As we work to grow, may love take the lead. As one in our congregation said, we don’t necessarily need more money to fulfill our missions. What we do need to do is decide how best to express, foster, maintain, and grow love within our congregation and in the community. 

1 John 4:18 says, There is no fear in love, but perfect love casts out fear; for fear has to do with punishment, and whoever fears has not reached perfection in love.” 

What drove our healthcare company to greatness was love. Trust and love for one another and others will be the driving forces to help us grow. As we grow our companies and churches, we cannot forget how to love. As long as love is the driving force, we will help grow God’s kingdom and help God’s people thrive. As long as all we do is driven by love, there will be enough. As long as love does not fail, neither will we.

With love

Pastor Don.


“Love.” What a beautiful word. We all want to love and be loved. One who has felt loved is better able to give love and receive love from others. Those who have been abandoned or abused find love to be a difficult concept. Love can be miscommunicated and misunderstood. Love can be unspoken and unexpressed. Love can be lost, found, built, and broken. 

Love is more than a feeling. Love is a decision. We decide to begin and remain in relationships. We decide to join and be faithful to our churches. We decide to start and build our families. We decide to help one another. We decide to love. We are all made to love and be loved. Love is best received by a heart that has been properly prepared.

Isaiah 40:3 says, “Prepare the way of the Lord, make his paths straight.”

Last week we lit the candle of love on our Advent wreath as an expression of our preparation to receive the love for God into our hearts. If you have been abandoned or abused, love lights the way toward your healing. If you have failed to love or feel loved, the love of God waits for you. God made the decision to love. God sent love in the form of His only Son, Jesus Christ to die for your sins. God decided to love.

So, we sing “O Come, O Come Emmanuel” now as a response to God’s love and as a way to “prepare the way of the Lord” and to “make his paths straight” as we let God’s love in our hearts. In this Advent season, may we decide to welcome God’s love in our hearts. Let us decide to express our love to God with our time, talents, and resources. May we decide to show love to others and be the expression of God’s love to the world.

Let Us Hear

Psalm 85: 7-9 Shew us thy mercy, O Lord, and grant us thy salvation. I will hear what God the Lord will speak: for he will speak peace unto his people, and to his saints: but let them not turn again to folly. Surely his salvation is nigh them that fear him; that glory may dwell in our land” (KJV).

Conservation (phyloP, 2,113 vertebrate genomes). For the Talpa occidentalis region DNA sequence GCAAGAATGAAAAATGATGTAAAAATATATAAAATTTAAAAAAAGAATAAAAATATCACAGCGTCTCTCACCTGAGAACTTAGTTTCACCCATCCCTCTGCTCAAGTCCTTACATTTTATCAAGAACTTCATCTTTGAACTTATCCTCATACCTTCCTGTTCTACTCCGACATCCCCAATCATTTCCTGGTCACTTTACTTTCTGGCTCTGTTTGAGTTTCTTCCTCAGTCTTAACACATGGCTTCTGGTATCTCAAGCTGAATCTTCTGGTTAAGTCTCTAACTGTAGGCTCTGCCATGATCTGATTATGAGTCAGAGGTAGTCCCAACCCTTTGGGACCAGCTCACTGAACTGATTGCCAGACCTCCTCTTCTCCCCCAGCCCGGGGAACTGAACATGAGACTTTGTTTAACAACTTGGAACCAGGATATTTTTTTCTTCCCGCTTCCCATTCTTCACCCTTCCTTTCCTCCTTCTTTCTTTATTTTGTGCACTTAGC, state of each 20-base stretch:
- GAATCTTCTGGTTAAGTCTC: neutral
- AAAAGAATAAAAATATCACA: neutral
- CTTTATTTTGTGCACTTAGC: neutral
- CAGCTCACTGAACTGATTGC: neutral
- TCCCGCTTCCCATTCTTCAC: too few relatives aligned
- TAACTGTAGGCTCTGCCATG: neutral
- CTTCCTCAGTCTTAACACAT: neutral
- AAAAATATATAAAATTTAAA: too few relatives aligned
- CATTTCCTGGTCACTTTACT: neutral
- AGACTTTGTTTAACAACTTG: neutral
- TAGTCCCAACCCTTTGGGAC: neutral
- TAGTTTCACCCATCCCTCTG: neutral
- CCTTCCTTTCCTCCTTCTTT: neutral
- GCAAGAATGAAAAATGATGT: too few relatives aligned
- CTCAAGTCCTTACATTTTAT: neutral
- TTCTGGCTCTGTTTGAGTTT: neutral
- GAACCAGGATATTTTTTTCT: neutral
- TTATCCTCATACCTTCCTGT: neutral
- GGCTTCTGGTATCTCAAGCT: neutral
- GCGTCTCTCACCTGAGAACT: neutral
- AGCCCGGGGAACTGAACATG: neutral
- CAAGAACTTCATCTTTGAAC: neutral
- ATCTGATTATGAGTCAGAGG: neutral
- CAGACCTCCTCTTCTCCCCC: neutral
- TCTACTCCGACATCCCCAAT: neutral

Thanks be to the God of mercy and love. How do we respond to God’s salvation? Do we listen for God’s voice? Or, do our own desires speak words that come from within, rather than from above?

God promises peace. Yet, in verse 8, the psalmist warns against folly. I find it troubling that some versions leave that warning out. Either way verse 9 reminds us that salvation is close at hand for those to fear God. This is not dread for a God of wrath, but reverential respect for the Holy. Mercy and salvation are ours.

Will we hear God’s words of peace? Will we receive God’s salvation? Will we revere God and live our lives accordingly? May it be so.

Thoughts on Love

Matthew 22:34-40

“When the Pharisees heard that he had silenced the Sadducees, they gathered together, and one of them, a lawyer, asked him a question to test him. “Teacher, which commandment in the law is the greatest?” He said to him,  “You shall love the Lord your God with all your heart, and with all your soul, and with all your mind. This is the greatest and first commandment. And a second is like it: You shall love your neighbor as yourself.’ On these two commandments hang all the law and the prophets.”

–In this scripture, the Pharisees tested Jesus with a question about love.

We face love questions all the time that challenge how we live out our faith.

Do we love?

Why do we love?

How do we love?

Jesus’ answer gave us the model, “…love the Lord your God with all your heart, and with all your soul, and with all your mind.” Secondly, “…love your neighbor as yourself.”

The latter kind of love cannot come without the former. To love God with ALL, we have to surrender our pride and self-will. We also have to believe in and receive God’s love for us.

In our expressions of love to others, we show our love for God.

This scripture calls us all to draw deeper into love; love for God and love for others.

(On another note, as soon as I finished writing this, I went to a meeting where this was the scripture. So, I needed this more than anyone else today)

Blessings and Love,


Reference: New Revised Standard Version of The Holy Bible. New York: Oxford Unity Press, 1989.